It wasn’t long ago that Marvel’s Jessica Jones Netflix exclusive series burst on to our screens and at the time it did not disappoint in giving us another great show from the house of ideas but most notably it gave us a Marvel experience unlike anything we’ve had to date and it’s one that has stuck with me ever since.
So Dark You’ll Need To Sleep With The Lights On
Whilst early trailers clearly depicted a series with gritty stylings, not unlike the previous Netflix Marvel offering Daredevil, they also hinted at series that could be even darker in nature and that it would have strong psychological themes to explore. They also clearly showed us that one element of the series would be a first for Marvel and something not seen in any of their now numerous films or, beginning to be numerous, TV shows. Jessica Jones was of course going to be none other than a female superhero.
This was big news for Marvel given that in its many box office smashes since 2007’s Iron Man not one of them has focussed on a female protagonist and the women who did feature were typically love interests or eye candy, this was even true of the ones who occasionally helped save the universe such as Gommora in guardians of the galaxy. Naturally, this brought a little criticism. In an industry that has not traditionally been the most gracious towards women, both in characters and in careers, Marvel really has been overdue in levelling the playing field in the superhero stakes and the Jessica Jones series was the opening volley in the gender equality war, and what a first barrage it was.
Balancing Equations With Lead Balloons
If Marvel to date had failed at every opportunity to present interesting female characters then one could be forgiven in thinking that, whilst sporting a dark and edgy exterior, the core experience would be standard female led fare, that for all its grime it would be a ‘tough girl’ in a man’s world trope, “she saves the day again but can she make that date on time with captain handsome?”. Wrong. Dead wrong. Jessica Jones is the real life stories of many women thrown together in a Marvel melting pot and turned all the way up to 11.
Jessica Jones doesn’t live in a ‘man’s world’ she lives in the real world, a harsh uncaring place where she does dirty PI work to keep the lights on whilst swigging back a bottle of Jack to forget her demons, and it’s not just her trapped there, so are all the other men and women that share it with her. As an example for the men, one of the first main male characters we’re introduced to is Ruben, who is Jessica’s drug addicted neighbour , Ruben stumbles and shuffles his way through everyday life as a drug-addled burden to himself and the casual passer-by. To represent the flawed women how about morally dubious high-flying lawyer and adulteress Jerry Hogarth, well played by Carrie-Anne Moss, who will step over anyone and anything to be successful? There’s a few skeletons lurking in that closet that’s for certain.
The series remains generally grounded throughout, with Jessica using her powers sparingly until the end of the series, and it's these flawed characters that drive the piece as they are so relateable with them serving heavily to re-inforce the central motif that Jessica is a damaged person trying to rebuild her life surrounded by people who have no answers for her and cannot begin to understand what she has gone through, as in real life. So let's look now at the characters of the show and how I perceive their core archetypes and what purpose they serve in the overarching framework of the series narrative.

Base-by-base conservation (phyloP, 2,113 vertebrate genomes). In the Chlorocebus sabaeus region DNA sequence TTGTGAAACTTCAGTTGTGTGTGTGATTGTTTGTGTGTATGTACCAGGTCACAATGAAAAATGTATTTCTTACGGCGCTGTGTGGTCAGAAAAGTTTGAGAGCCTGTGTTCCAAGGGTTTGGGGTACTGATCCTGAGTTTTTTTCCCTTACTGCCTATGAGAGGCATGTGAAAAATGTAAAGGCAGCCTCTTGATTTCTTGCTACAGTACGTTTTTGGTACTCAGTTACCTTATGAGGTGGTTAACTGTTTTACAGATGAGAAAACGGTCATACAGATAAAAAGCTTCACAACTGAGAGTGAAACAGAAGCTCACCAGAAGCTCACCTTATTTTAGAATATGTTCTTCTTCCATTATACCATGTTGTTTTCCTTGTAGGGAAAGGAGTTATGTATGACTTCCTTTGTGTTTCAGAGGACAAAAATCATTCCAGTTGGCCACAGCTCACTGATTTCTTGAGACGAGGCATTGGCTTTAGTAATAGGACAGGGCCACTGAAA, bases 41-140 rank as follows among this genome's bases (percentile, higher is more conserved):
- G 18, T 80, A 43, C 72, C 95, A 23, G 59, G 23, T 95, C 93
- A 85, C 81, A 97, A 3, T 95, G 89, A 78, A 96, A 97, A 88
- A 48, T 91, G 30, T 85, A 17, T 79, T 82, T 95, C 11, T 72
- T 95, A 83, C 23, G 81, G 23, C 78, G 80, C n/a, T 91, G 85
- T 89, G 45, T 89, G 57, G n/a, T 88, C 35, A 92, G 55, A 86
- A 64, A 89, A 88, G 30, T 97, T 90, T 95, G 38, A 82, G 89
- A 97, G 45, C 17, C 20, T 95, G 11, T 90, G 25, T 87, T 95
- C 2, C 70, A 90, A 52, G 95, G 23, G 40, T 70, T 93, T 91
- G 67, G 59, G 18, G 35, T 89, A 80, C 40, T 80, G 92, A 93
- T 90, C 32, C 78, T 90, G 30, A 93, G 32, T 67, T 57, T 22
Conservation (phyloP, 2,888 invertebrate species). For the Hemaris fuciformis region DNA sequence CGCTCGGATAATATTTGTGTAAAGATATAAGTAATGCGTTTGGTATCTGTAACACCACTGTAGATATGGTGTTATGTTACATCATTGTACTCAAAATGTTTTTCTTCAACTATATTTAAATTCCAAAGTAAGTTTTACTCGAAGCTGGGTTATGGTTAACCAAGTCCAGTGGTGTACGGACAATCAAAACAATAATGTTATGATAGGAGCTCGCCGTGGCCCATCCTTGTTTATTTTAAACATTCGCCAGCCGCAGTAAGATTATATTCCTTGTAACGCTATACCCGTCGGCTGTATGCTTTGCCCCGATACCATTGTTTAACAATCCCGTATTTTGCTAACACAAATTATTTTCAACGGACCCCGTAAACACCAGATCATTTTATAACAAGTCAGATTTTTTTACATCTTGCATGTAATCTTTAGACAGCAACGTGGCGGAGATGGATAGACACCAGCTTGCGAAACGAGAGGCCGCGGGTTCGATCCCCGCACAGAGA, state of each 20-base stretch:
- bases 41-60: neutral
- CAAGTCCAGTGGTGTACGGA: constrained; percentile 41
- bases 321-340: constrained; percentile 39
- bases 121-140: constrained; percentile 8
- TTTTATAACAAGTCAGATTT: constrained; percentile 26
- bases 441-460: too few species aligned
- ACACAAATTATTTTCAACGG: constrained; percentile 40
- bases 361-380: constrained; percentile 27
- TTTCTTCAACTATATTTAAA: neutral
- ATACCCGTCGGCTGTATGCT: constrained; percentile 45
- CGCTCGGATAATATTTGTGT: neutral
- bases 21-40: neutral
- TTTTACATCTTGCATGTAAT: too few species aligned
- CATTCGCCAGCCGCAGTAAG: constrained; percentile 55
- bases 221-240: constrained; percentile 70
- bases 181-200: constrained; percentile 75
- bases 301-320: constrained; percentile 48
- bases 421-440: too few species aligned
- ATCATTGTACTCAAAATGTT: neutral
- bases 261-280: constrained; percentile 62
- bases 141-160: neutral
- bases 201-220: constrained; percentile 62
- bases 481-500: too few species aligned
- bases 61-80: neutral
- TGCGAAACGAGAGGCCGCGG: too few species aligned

The Women of Jessica Jones
To start we examine the women and the female experience they represent, they are a strong-willed and independent group and are all wildly individual with character depth and strong realisation.
Let’s begin with the lead role. Jessica is a rape victim, there’s no way that can be tactfully put as it’s a harrowing truth. She is trying, unsuccessfully, to keep her life together in the wake of this. We’re not just talking the physical act but also a mental kind that could be said to be a way of phrasing the damage done over the long-term course of an abusive relationship. Flashbacks, emotional issues, dependency issues, they are all there. She was a capable, super powered, individual for whom even this was unable to prevent a powerful man from bringing her world crashing down. He lurks round every corner, she mistakes others for him in large crowds and she’s scared she may never move her life past him and what he did to her.
Trish is the perfect friend, the one who seems to have everything going for her which makes it seem impossible perhaps for Jessica to confide in her, how after all could she possibly understand? Highly successful and on the face of it a very normal and adjusted person, scratch a little deeper though and there’s a troubled childhood with an overbearing mother. Later in the series she makes choices which bring her unwanted attention from the handsome male ‘hero’ character, exploring lightly the complex issue of female sexuality and promiscuity in modern culture. She is representative of most modern women, perhaps someone who Jessica could have been had her life not been marked by her having suffered her abuse.
Jeri is high-flying lawyer who seemingly has made the often necessary sacrifices of character and morality in order to attain her powerful position. Whether she is a powerful women as susceptible to the pulls of corruption as men, a mirror to reflect this male archetypes flaws against or as a simple character representing the increasing growth of women’s role in the upper echelons of society is open to interpretation. By going for the younger, ‘perkier’, wife and forgoing years of loving marriage I’m more inclined to below she’s a male parody and a warning, but in this blurred world of ideals I’m not so sure that’s particularly a particularly feministic message, to warn women from behaving like men. Perhaps a Cigar, is just a Cigar…
Robyn is one of my favourite sleeper characters. She is tough, not tough in the super-hero sense, but tough in the sense that she has a voice and is not afraid to let it be heard. Her brother, the only man in her life, is a wet flannel of used to almost no-one and loses his mind at the first pretty girl that looks at him. She cares for him and loves him whilst also simultaneously dominating him in a strange symbiotic sibling relationship. Ultimately though he perhaps traps her and she traps herself with him, afraid of the evils of the big wide world they have made a strange little one for themselves. She is probably the character that is most ‘herself’ ascribing to none of the traditional ideals of female self-actualisation, neither careers, beautification nor husbands. She is a survivor.